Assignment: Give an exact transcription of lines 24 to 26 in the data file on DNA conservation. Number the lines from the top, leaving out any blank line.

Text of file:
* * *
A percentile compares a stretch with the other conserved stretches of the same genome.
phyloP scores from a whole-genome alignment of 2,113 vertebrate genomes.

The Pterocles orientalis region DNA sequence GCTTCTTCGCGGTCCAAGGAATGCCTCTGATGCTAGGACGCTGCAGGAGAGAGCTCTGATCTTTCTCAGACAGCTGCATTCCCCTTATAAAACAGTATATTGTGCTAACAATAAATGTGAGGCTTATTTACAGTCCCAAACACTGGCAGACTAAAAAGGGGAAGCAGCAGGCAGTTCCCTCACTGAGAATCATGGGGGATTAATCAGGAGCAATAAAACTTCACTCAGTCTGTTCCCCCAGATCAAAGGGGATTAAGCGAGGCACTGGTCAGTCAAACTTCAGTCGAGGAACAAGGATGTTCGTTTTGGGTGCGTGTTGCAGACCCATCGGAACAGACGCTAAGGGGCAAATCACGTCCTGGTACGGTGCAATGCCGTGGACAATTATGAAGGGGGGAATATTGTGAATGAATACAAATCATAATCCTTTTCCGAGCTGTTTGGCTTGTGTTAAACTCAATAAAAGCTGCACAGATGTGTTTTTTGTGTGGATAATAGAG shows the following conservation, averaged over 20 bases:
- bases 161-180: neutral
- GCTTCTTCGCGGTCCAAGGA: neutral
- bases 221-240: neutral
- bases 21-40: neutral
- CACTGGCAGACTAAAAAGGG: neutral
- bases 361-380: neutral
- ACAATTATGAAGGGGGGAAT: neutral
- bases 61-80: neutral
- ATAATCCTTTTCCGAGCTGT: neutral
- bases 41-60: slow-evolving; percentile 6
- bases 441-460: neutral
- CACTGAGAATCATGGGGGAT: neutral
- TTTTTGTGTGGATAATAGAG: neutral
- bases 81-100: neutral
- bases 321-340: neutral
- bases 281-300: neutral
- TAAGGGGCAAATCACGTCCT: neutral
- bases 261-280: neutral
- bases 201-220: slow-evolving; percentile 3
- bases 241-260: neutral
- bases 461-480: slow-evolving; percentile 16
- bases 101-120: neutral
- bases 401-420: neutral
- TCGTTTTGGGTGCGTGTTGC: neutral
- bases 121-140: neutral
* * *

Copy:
- bases 461-480: slow-evolving; percentile 16
- bases 101-120: neutral
- bases 401-420: neutral